So far, I have been mashing in my kettle on my electric stove. It works, but I have to tinker with the temp to keep it “steady.” Plus…I tinker with the mash (frequent stirring), which - given my high efficiency issues I may start to cut back on.
I do, however, have a Yeti cooler that I could use as a mash tun (modified out-flow and strainer, obviously). So…
Question: Does the shape and size of the mash tun matter? Should mash be “contained” in a more “upright” orientation and more “consolidated,” or can it be more flat, and “spread out” across the bottom of a rectangular cooler?
I know that folks USE rectangular coolers, but what I am wondering is how BIG of a rectangular cooler can be used? …an extreme example would be: could the mash be 1" thick and spread out over a large area, or should it be at least “X” depth for proper conversion???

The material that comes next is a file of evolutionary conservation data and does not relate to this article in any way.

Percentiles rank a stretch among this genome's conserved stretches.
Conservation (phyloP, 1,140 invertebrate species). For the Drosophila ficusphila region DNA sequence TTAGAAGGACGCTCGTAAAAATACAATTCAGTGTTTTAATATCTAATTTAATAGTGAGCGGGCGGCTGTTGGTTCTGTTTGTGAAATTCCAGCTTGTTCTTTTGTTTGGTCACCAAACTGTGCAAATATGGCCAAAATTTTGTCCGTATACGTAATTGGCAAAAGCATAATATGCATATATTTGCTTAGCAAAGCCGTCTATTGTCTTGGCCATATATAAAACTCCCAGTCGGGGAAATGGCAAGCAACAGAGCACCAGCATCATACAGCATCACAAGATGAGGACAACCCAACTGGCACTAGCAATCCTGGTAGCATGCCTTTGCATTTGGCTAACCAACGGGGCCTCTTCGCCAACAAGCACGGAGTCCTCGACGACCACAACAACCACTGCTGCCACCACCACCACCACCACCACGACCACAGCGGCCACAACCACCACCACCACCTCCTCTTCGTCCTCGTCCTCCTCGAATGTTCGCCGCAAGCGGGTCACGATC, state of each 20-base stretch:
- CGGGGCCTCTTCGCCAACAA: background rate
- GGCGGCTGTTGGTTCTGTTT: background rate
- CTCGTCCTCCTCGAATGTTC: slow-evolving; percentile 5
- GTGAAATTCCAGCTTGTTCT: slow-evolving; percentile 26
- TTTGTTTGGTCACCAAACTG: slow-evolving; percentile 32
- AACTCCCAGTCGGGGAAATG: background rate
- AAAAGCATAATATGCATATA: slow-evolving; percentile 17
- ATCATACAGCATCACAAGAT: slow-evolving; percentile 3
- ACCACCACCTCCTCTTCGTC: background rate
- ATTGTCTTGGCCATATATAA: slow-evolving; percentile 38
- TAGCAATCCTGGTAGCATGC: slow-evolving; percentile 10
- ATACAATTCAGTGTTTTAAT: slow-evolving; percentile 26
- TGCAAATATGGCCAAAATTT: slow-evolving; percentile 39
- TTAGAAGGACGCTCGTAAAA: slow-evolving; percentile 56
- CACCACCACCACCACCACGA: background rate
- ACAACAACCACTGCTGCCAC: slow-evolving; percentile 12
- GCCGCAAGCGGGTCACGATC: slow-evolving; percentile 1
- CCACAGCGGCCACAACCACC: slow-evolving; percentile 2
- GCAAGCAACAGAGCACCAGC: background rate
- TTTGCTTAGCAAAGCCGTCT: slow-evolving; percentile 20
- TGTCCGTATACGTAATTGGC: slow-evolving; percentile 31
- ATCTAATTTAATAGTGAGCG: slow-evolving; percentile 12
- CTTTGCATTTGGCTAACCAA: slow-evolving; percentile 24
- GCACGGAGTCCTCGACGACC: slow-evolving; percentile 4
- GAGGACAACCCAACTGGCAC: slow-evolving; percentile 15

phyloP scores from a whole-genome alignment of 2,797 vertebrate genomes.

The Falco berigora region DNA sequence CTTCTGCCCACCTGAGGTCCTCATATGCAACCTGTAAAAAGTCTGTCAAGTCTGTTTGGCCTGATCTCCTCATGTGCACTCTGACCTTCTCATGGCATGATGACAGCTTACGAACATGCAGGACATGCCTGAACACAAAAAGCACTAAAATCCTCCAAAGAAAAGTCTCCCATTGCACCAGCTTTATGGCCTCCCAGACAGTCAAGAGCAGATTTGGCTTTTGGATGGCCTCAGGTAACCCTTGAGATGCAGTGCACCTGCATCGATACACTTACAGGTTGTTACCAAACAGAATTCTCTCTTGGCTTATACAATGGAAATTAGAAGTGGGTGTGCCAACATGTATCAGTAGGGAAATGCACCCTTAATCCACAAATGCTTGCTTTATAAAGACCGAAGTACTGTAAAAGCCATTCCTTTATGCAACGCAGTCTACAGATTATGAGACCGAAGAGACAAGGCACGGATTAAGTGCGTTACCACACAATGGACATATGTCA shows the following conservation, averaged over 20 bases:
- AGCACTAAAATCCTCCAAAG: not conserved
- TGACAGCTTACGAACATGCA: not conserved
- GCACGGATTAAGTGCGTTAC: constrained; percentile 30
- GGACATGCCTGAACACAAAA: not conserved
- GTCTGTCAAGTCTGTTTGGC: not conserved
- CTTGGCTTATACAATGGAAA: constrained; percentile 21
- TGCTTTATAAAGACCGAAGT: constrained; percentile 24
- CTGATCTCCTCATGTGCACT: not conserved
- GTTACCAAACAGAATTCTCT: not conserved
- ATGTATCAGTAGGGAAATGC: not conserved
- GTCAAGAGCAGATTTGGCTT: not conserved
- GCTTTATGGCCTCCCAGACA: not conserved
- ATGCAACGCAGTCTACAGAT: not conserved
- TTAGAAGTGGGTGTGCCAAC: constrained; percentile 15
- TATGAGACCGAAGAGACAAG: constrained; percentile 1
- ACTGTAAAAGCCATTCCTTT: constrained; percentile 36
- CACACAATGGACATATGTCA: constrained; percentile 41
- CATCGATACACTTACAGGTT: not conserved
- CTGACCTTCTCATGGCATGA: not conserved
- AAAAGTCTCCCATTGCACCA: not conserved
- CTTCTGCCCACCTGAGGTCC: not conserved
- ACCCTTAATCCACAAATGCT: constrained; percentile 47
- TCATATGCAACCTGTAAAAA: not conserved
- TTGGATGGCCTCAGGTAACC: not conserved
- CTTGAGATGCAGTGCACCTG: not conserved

Tun geometry has a huge effect - if you are fly sparging. If you batch sparge or do BIAG, geometry is a minor issue, pretty much limited to how well the cooler keeps the mash in a “block”, which keeps temperature a bit better than if it is spread out like a flat sheet. Though cooler insulation is a bigger factor for that then geometry. How do you sparge?
I BIAB, so in the past I have sparged/rinsed the grain in another kettle with the remainder of the batch water. …however, my efficiency has been extremely high lately, so I will probably NOT sparge on this next go round and see how I do. Hence my question - if I don’t have to sparge/rinse the grain, then I “should” be able to do like others and use the cooler as my mash tun. But I was just curious as to how geometry affects things; obviously temperatures being equal.
No, no effect. For BIAB, the only advantage to using a cooler for a tun is that it will hold temperature better. But whatever size fits you batch size is fine, and any shape should work equally well. You might want to make sure there is a drain on it to make emptying the wort easier.
Assuming you have no mash tun, and want to buy one; the most significant advantage of a cooler is the price. Coolers are cheaper and always have a drain. Even assuming you replace the drain the cooler comes with, you’re still cheaper than adding a valve to a pot.